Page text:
Ireland is against reducing European Union cohesion funding in the next financial cycle and, like Hungary, backs tax policy as a national competence, Szabolcs Takács, the state secretary for EU affairs of the Prime Minister’s Office, said. Takács met Helen McEntee, Ireland’s minister of state for European affairs, as well as members of the Irish parliament’s EU committee, and gave a talk at the Institute of International and European Affairs in Dublin.
He told MTI by phone that Brexit was a topic of the talks and he told his counterpart that Hungary, like Ireland, had an interest in seeing an orderly withdrawal. Budapest also supports Dublin in opposing a hard border between Ireland and Northern Ireland.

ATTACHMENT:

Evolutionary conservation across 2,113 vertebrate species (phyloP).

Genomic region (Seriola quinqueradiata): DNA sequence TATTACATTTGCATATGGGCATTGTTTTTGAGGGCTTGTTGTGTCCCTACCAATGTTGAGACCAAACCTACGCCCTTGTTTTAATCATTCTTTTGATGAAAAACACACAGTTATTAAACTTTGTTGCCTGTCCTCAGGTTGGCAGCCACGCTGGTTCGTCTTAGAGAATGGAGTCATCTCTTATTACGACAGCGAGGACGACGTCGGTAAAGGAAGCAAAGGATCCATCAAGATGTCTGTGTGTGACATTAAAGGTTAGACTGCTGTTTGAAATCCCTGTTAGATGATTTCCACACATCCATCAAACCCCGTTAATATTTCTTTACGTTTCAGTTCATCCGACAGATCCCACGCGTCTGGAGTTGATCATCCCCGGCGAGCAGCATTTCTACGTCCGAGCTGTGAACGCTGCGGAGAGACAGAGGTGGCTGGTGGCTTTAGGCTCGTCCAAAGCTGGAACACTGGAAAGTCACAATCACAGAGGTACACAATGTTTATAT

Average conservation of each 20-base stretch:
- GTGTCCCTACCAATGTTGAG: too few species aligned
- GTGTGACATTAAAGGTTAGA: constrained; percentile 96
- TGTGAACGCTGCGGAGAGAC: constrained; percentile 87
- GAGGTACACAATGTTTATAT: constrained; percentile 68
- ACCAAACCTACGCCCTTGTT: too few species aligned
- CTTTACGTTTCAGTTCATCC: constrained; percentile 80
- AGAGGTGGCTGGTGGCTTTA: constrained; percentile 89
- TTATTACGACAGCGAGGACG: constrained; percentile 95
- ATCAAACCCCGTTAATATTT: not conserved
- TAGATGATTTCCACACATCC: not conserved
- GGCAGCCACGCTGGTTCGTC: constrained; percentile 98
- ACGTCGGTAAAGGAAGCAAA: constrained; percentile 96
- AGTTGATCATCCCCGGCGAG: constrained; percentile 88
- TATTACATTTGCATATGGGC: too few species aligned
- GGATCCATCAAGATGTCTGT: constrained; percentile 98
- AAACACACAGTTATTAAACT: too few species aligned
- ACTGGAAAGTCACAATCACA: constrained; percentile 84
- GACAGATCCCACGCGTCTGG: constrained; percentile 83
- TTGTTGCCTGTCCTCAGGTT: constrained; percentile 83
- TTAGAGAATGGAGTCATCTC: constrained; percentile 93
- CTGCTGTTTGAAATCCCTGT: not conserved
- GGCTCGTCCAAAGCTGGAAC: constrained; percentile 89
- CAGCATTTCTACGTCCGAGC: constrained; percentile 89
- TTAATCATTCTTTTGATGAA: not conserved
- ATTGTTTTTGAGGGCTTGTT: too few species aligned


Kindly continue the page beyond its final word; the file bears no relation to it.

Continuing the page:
Takács also asked Ireland to show solidarity to Hungary in matters concerning it, including when it came to budget negotiations. Ireland, he added, held the position that cohesion funding and farming subsidies should be maintained. In the context of the European Parliament elections, Takács noted that Hungary is committed to the principles of a “traditional Christian democracy” and sees Europe’s future in supporting families rather than migration. Also, both Ireland and Hungary want tax policy to remain a national competence, he said, adding that neither Dublin nor Budapest would accept a “federal bureaucracy in Brussels” subsuming tax policy under EU law.